Proper Eleven 07/18/21

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The Still Point: A Time of Meditation and Reflection

The Eighth Sunday after Pentecost: Proper 11

… At the still point of the turning world. Neither flesh nor fleshless;
Neither from nor towards; at the still point, there the dance is,
But neither arrest nor movement. And do not call it fixity,
Where past and future are gathered. Neither movement from nor towards,
Neither ascent nor decline. Except for the point, the still point,
There would be no dance, and there is only the dance…


T.S. Eliot, Burnt Norton



            Peace on each one who comes in need;

                        Peace on each one who comes in joy.

                        Peace on each one who offers prayers;

                        Peace on each one who offers song.

                        Peace of the Maker, Peace of the Son,

                        Peace of the Spirit, the Triune One. 


Opening Prayer

Praise to you, God, for all your work among us.
Yours is the vigor in creation,
yours is the impulse in our new discoveries.
Make us adventurous, yet reverent and hopeful
in all we do. Amen.

The Gospel                                                                                             Mark 6:30-34, 53-56

The apostles gathered around Jesus, and told him all that they had done and taught. He said to them, “Come away to a deserted place all by yourselves and rest a while.” For many were coming and going, and they had no leisure even to eat. And they went away in the boat to a deserted place by themselves. Now many saw them going and recognized them, and they hurried there on foot from all the towns and arrived ahead of them. As he went ashore, he saw a great crowd; and he had compassion for them, because they were like sheep without a shepherd; and he began to teach them many things.

When they had crossed over, they came to land at Gennesaret and moored the boat. When they got out of the boat, people at once recognized him, and rushed about that whole region and began to bring the sick on mats to wherever they heard he was. And wherever he went, into villages or cities or farms, they laid the sick in the marketplaces, and begged him that they might touch even the fringe of his cloak; and all who touched it were healed.

Poem                                                                 by Mechthild of Magdeburg (c. 1212–c. 1282) 

A fish cannot drown in water,
A bird does not fall in air.
In the fire of creation,
God doesn’t vanish:
The fire brightens.
Each creature God made
must live in its own true nature;
How could I resist my nature,
That lives for oneness with God?


In a remarkably brief space, the gospel for today reveals Jesus’s roles as teacher, shepherd, and healer. We also see his compassion to the apostles and their need for rest and refreshment, and his compassion for the great crowd, “because they were like a sheep without a shepherd.”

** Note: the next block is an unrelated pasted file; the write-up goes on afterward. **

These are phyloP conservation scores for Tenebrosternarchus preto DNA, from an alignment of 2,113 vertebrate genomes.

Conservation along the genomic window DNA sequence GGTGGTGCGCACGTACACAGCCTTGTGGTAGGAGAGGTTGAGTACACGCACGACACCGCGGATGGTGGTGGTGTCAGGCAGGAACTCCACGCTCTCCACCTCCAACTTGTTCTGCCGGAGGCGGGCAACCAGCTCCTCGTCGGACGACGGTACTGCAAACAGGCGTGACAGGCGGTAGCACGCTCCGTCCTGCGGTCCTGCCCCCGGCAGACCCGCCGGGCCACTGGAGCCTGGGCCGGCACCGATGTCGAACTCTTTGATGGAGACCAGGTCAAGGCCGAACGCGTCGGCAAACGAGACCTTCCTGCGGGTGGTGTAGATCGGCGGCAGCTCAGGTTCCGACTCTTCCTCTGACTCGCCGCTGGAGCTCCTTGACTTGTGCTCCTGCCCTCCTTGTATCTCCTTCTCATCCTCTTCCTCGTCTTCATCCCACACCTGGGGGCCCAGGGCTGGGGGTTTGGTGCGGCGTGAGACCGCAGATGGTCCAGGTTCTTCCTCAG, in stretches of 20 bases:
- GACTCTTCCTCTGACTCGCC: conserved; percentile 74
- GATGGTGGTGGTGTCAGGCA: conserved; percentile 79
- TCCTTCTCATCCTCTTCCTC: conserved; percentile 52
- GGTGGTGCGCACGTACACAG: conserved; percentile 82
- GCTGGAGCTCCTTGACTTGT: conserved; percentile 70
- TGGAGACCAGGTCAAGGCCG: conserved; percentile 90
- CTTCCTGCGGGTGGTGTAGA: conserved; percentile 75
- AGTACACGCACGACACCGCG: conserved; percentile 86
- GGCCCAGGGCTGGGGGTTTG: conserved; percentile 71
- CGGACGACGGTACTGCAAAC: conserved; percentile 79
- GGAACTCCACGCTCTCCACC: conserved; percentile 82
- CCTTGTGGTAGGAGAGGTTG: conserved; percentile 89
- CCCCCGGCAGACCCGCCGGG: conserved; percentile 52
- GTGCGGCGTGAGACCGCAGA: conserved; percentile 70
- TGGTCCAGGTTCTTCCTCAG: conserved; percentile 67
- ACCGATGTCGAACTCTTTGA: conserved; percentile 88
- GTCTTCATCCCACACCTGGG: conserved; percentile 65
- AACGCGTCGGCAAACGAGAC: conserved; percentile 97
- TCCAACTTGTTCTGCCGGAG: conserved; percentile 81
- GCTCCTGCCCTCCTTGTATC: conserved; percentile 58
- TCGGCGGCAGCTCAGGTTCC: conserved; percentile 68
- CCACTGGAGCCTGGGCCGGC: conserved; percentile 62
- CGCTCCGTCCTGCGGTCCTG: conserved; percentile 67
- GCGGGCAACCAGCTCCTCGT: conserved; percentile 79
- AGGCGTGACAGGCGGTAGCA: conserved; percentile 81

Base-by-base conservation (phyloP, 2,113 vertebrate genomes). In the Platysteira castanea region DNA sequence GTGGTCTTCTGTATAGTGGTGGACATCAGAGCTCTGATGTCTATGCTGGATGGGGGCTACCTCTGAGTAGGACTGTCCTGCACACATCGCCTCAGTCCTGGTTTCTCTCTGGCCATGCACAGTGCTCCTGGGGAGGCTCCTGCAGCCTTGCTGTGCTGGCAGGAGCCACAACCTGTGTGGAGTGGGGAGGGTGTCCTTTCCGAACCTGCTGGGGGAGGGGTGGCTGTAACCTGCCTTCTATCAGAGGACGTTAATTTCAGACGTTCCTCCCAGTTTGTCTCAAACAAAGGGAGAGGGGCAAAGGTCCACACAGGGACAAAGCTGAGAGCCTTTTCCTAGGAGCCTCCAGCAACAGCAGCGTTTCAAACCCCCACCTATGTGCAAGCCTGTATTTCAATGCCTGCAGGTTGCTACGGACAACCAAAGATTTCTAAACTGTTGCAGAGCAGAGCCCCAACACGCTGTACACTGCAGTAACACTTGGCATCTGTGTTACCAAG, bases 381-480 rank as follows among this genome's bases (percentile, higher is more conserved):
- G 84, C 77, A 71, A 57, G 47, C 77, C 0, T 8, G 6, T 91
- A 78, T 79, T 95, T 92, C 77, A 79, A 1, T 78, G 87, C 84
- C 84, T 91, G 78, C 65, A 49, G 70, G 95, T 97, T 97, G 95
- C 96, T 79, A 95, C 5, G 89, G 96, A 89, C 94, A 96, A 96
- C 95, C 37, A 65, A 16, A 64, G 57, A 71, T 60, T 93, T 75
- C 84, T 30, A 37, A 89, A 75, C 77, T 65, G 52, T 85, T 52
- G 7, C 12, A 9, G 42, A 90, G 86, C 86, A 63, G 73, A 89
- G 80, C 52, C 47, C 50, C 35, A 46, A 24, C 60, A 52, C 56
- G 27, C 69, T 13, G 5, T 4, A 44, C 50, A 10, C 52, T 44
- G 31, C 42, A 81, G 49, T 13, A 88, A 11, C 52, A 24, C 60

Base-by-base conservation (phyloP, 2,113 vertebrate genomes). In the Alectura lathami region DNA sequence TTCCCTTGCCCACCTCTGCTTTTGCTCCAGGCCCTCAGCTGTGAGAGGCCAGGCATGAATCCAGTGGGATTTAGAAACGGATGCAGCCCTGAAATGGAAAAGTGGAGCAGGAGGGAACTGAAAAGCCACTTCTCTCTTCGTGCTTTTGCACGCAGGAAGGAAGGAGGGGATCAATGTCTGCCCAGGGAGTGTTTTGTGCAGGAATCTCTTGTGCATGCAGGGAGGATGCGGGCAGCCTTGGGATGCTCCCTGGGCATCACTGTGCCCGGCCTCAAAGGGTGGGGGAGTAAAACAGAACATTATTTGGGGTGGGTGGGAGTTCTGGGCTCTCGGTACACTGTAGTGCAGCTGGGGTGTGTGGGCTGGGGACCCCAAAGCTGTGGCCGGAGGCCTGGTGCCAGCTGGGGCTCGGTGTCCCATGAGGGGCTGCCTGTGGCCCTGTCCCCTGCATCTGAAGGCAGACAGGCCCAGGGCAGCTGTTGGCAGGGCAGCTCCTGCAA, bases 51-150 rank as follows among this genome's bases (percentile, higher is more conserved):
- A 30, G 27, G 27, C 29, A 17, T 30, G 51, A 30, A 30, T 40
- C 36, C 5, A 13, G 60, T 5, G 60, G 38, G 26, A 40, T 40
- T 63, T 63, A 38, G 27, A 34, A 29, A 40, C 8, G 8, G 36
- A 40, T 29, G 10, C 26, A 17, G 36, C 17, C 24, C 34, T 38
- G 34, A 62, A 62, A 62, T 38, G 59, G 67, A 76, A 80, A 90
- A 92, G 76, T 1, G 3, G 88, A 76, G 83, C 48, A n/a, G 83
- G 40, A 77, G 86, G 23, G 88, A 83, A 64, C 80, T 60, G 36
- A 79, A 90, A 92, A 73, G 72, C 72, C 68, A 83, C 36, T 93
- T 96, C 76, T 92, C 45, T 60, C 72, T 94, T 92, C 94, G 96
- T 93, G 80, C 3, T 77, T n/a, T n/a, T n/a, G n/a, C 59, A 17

The poem provides a counterpoint but also perhaps a new entry point into the gospel.

Mechthild of Magdeburg was a mystic poet in the 13th century, and a member of the Beguines, lay women who lived communal lives of service. Her book “The Flowing Light of the Godhead” may have been the first book written in German. Mechtild’s poems provide a vision of God being everywhere and in every creature, and a wholly personal and intimate relationship with God.

Does the poem connect with what we know of Jesus’s teachings? Can it expand our sense of the wholeness and health to which his healing restores people?

Questions for Reflection

During a  time of quiet reflection you may wish to re-read and go deeper with both the gospel and the poem. Do you find connection points between the two?

Are there particular and personal ways you have  experienced Jesus as a teacher, shepherd, and healer?

What do you make of these remarkable words from the poem: “In the fire of creation, God does not vanish: The fire brightens.”


We bring before God someone whom we have met or remembered today

We bring to God someone who is hurting tonight and needs our prayer

We bring to God a troubled situation in our world

We bring to God, silently, someone whom we find hard to forgive or trust

We bring ourselves to God that we might grow in generosity of spirit, clarity of mind, and warmth of affection

We offer our thanks to God for the blessings in our lives

We name before God those who have died.

Gracious God, you hear all our prayers: those we speak aloud, those we hold in our hearts, and those prayers for which we have no words. Hear the prayers of your people, and grant them as may be best for us, for the sake of your holy name. Amen.

                  Accept our thanks for all you have done, O God. Our hands were empty, and you filled them.

May Christ’s holy, healing, enabling Spirit be with us every step of the way, and be our guide as our road changes and turns, and the blessing of God our Creator, Redeemer and Giver of life be among us now and remain with us forever. Amen.

Poem selection and reflections by Frank Nowell

Posted in The Still Point.